Commentary: Stoops deal a bargain no matter how it's added up
By Shane Dale
Arizona Daily Wildcat
Arizona Daily Wildcat
Tuesday, August 31, 2004
Editor's note: This commentary was originally published on Dec. 2, 2003, days after Arizona hired head coach Mike Stoops.
Think Mike Stoops was suckered into this head coaching deal? Did he fail to read the fine print? Is he is the next contestant on "The UA Price is Right?"
While Stoops will receive $150,000 less in base salary than the team's last coach, John Mackovic, the incentives dripping from Stoops' contract make the signing look like more of a steal than it really is.
Consider the incentives in Mackovic's contract:
$50,000 for a BCS bowl game appearance.
$100,000 for a national championship.
$25,000 if the team's GPA was 2.7 or higher or if the team had a 75 percent graduation rate.
Now look at Stoops' deal:
Four separate incentives - from $50,000 to $150,000 - for bowl appearances, depending on the prominence of the bowl.
Three separate incentives - from $20,000 to $40,000 - for a final regular-season ranking in the BCS top 10, 15 or 25.
Five separate incentives - from $30,000 to $70,000 - for a winning record in an 11-game season, and six separate incentives - from $30,000 to $80,000 - for a winning record in a 12-game season, including an $80,000 bonus for a 12-0 record.
A bonus of $40,000 for being named national coach of the year, or $20,000 for Pacific 10 Conference Coach of the Year.
The contract even includes bonuses for home fan attendance. Stoops will be rewarded from $15,000 - if an average of 42,000 fans show up at Arizona Stadium each game - to $60,000 - if the average attendance of 50,000-plus.
Not done! Stoops could get cash for selling season tickets - anywhere from $40,000 to $90,000.
The most entertaining stipulation has to be the new academic standards in Stoops' contract. Stoops will receive $25,000 if the football team averages a (snicker) 3.4 GP, or if the graduation rate is at least 84 percent.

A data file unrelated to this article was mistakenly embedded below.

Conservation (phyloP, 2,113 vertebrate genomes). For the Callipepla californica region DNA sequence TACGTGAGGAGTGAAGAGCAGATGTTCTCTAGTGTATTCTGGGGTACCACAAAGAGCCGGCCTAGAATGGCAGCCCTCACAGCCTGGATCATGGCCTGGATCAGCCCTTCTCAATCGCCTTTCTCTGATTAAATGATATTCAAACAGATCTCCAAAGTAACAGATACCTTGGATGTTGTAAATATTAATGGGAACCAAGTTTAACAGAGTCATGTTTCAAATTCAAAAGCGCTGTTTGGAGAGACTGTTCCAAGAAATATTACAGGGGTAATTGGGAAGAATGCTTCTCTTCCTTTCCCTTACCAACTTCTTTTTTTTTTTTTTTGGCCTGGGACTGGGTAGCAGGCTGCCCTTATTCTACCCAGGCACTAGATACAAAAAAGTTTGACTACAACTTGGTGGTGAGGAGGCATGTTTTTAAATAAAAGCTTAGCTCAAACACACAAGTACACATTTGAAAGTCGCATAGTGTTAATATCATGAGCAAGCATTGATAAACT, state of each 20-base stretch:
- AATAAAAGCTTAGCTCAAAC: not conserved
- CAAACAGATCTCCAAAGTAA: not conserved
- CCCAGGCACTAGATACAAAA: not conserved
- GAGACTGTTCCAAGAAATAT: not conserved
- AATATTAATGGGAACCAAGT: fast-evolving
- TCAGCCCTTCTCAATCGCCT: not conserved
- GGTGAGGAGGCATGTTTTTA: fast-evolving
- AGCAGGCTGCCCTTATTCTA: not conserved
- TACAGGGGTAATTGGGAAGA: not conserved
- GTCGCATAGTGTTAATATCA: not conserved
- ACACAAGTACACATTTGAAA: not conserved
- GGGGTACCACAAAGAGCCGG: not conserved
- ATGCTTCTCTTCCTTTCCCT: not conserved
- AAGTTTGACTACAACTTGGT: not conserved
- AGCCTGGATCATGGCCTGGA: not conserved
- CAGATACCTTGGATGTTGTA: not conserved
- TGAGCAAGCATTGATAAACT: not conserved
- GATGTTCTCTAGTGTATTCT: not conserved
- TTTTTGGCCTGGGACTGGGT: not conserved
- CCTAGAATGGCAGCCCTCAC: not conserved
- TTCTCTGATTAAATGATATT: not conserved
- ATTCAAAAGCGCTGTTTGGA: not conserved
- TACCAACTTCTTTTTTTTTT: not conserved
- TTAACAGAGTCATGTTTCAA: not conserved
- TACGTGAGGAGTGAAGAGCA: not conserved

Now, let's say, for example - a reasonably realistic example - that Stoops delivers on his promise to "win quick." Let's say he accomplishes the following next season:
Leads Arizona to an 8-4 record (5-3 in the Pac-10).
Earns Pac-10 Coach of the Year honors for turning a 2-10 team around in a single season.
Finishes No. 23 in the final BCS standings.
Leads Arizona to the Holiday Bowl.
Gets an average of 46,000 fans to fill Arizona Stadium.
Sells 32,000 season tickets.
Graduates 71 percent of his players.
Stoops would earn an additional $220,000 in incentives in 2004 - $70,000 more than Mackovic's base salary - for a total of $870,000.
Now let's go, say, four years down the road, and Arizona has become the disciplined, defense-oriented powerhouse that Stoops helped create in Oklahoma and Kansas State. Assume he:
Leads Arizona to a perfect 12-0 season.
Earns both the Pac-10 and NCAA Coach of the Year awards.
Finishes No. 1 in the BCS standings.
Leads Arizona to the national championship game.
Sells out Arizona Stadium every game.
Sells 47,000 season tickets.
Graduates 85 percent of his players (possibly the most farfetched of all these accomplishments).
Survey says: an extra $505,000 to line Stoops' pockets, for a grand total of $1,155,000 on the year.
So, who's the sucker in this deal? Stoops? Livengood? UA President Peter Likins?
The answer is D: None of the above.
The bottom line is that it takes money to make money, and Stoops' contract reflects that. The money Stoops would receive for pulling a 180 with this football program would be dwarfed by the revenue the university would see in ticket sales, ad revenue and bowl appearances.
Unlike Mackovic's contract, in which Tucson's least favorite person received very few reasons to rebuild Arizona into a successful program, Stoops' provides every reason one could think of for the coach to perform.
Bob Stoops' little brother is a bargain. He'll be a bigger bargain if he rakes in the dough the athletics department has dangled in front of him.
Shane Dale graduated from the UA in May 2004 with a bachelor of arts degree in political science. This commentary was a regional first-place winner in the category of sports column writing from the Society of Professional Journalists last year. Dale can be reached at email@example.com.
Write a Letter to the Editor